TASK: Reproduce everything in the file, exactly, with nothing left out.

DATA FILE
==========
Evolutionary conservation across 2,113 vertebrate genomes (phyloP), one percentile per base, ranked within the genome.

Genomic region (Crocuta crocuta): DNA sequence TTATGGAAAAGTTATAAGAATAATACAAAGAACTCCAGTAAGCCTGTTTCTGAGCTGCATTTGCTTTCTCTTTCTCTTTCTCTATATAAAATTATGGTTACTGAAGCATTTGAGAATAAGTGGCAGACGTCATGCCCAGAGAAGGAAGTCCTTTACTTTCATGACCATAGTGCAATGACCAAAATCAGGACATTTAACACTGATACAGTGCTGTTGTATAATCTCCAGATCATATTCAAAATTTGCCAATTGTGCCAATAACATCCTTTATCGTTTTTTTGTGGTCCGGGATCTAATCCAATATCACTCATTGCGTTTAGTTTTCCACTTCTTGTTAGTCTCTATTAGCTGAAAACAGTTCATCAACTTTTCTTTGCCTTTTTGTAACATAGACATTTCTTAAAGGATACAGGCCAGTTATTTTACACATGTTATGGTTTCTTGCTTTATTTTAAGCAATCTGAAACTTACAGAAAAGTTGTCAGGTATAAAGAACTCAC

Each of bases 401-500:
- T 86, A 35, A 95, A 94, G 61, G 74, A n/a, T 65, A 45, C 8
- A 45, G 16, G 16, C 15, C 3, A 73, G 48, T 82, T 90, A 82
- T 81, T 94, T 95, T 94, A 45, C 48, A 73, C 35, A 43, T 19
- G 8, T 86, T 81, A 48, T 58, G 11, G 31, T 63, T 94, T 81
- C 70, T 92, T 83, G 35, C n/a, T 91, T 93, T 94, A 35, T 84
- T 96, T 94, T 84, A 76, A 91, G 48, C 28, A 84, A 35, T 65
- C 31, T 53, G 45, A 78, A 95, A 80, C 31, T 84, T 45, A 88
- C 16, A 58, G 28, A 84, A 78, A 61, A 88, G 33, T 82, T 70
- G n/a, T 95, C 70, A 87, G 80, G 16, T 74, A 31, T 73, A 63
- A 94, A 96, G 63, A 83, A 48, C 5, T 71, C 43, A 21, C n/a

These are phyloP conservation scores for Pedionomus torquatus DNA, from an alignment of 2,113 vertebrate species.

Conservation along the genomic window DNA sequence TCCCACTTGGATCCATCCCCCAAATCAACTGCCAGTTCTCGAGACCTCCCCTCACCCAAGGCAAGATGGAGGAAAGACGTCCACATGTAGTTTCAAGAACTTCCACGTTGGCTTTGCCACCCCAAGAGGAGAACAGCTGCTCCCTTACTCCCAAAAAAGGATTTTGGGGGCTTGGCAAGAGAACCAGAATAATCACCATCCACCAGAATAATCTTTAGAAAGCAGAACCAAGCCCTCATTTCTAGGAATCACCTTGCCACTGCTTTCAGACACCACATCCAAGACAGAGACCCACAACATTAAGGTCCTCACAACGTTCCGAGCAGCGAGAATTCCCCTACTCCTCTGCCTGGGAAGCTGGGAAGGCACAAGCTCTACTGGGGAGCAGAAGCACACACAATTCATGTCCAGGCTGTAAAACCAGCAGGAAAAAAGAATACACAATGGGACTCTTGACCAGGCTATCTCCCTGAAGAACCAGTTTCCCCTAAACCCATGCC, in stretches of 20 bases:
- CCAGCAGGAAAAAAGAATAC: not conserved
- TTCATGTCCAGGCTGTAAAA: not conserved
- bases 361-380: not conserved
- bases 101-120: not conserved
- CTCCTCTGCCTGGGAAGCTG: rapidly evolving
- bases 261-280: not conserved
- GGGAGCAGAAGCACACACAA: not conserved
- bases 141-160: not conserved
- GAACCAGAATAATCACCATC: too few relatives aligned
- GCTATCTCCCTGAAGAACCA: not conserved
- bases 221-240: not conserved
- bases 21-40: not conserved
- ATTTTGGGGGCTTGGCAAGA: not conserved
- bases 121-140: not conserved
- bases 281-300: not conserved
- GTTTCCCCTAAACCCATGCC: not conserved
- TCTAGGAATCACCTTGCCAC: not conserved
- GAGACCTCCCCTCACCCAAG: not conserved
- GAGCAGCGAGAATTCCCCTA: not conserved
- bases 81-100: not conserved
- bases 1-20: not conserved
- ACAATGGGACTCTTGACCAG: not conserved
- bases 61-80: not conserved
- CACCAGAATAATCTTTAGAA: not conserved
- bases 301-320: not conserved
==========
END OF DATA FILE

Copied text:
Evolutionary conservation across 2,113 vertebrate genomes (phyloP), one percentile per base, ranked within the genome.

Genomic region (Crocuta crocuta): DNA sequence TTATGGAAAAGTTATAAGAATAATACAAAGAACTCCAGTAAGCCTGTTTCTGAGCTGCATTTGCTTTCTCTTTCTCTTTCTCTATATAAAATTATGGTTACTGAAGCATTTGAGAATAAGTGGCAGACGTCATGCCCAGAGAAGGAAGTCCTTTACTTTCATGACCATAGTGCAATGACCAAAATCAGGACATTTAACACTGATACAGTGCTGTTGTATAATCTCCAGATCATATTCAAAATTTGCCAATTGTGCCAATAACATCCTTTATCGTTTTTTTGTGGTCCGGGATCTAATCCAATATCACTCATTGCGTTTAGTTTTCCACTTCTTGTTAGTCTCTATTAGCTGAAAACAGTTCATCAACTTTTCTTTGCCTTTTTGTAACATAGACATTTCTTAAAGGATACAGGCCAGTTATTTTACACATGTTATGGTTTCTTGCTTTATTTTAAGCAATCTGAAACTTACAGAAAAGTTGTCAGGTATAAAGAACTCAC

Each of bases 401-500:
- T 86, A 35, A 95, A 94, G 61, G 74, A n/a, T 65, A 45, C 8
- A 45, G 16, G 16, C 15, C 3, A 73, G 48, T 82, T 90, A 82
- T 81, T 94, T 95, T 94, A 45, C 48, A 73, C 35, A 43, T 19
- G 8, T 86, T 81, A 48, T 58, G 11, G 31, T 63, T 94, T 81
- C 70, T 92, T 83, G 35, C n/a, T 91, T 93, T 94, A 35, T 84
- T 96, T 94, T 84, A 76, A 91, G 48, C 28, A 84, A 35, T 65
- C 31, T 53, G 45, A 78, A 95, A 80, C 31, T 84, T 45, A 88
- C 16, A 58, G 28, A 84, A 78, A 61, A 88, G 33, T 82, T 70
- G n/a, T 95, C 70, A 87, G 80, G 16, T 74, A 31, T 73, A 63
- A 94, A 96, G 63, A 83, A 48, C 5, T 71, C 43, A 21, C n/a

These are phyloP conservation scores for Pedionomus torquatus DNA, from an alignment of 2,113 vertebrate species.

Conservation along the genomic window DNA sequence TCCCACTTGGATCCATCCCCCAAATCAACTGCCAGTTCTCGAGACCTCCCCTCACCCAAGGCAAGATGGAGGAAAGACGTCCACATGTAGTTTCAAGAACTTCCACGTTGGCTTTGCCACCCCAAGAGGAGAACAGCTGCTCCCTTACTCCCAAAAAAGGATTTTGGGGGCTTGGCAAGAGAACCAGAATAATCACCATCCACCAGAATAATCTTTAGAAAGCAGAACCAAGCCCTCATTTCTAGGAATCACCTTGCCACTGCTTTCAGACACCACATCCAAGACAGAGACCCACAACATTAAGGTCCTCACAACGTTCCGAGCAGCGAGAATTCCCCTACTCCTCTGCCTGGGAAGCTGGGAAGGCACAAGCTCTACTGGGGAGCAGAAGCACACACAATTCATGTCCAGGCTGTAAAACCAGCAGGAAAAAAGAATACACAATGGGACTCTTGACCAGGCTATCTCCCTGAAGAACCAGTTTCCCCTAAACCCATGCC, in stretches of 20 bases:
- CCAGCAGGAAAAAAGAATAC: not conserved
- TTCATGTCCAGGCTGTAAAA: not conserved
- bases 361-380: not conserved
- bases 101-120: not conserved
- CTCCTCTGCCTGGGAAGCTG: rapidly evolving
- bases 261-280: not conserved
- GGGAGCAGAAGCACACACAA: not conserved
- bases 141-160: not conserved
- GAACCAGAATAATCACCATC: too few relatives aligned
- GCTATCTCCCTGAAGAACCA: not conserved
- bases 221-240: not conserved
- bases 21-40: not conserved
- ATTTTGGGGGCTTGGCAAGA: not conserved
- bases 121-140: not conserved
- bases 281-300: not conserved
- GTTTCCCCTAAACCCATGCC: not conserved
- TCTAGGAATCACCTTGCCAC: not conserved
- GAGACCTCCCCTCACCCAAG: not conserved
- GAGCAGCGAGAATTCCCCTA: not conserved
- bases 81-100: not conserved
- bases 1-20: not conserved
- ACAATGGGACTCTTGACCAG: not conserved
- bases 61-80: not conserved
- CACCAGAATAATCTTTAGAA: not conserved
- bases 301-320: not conserved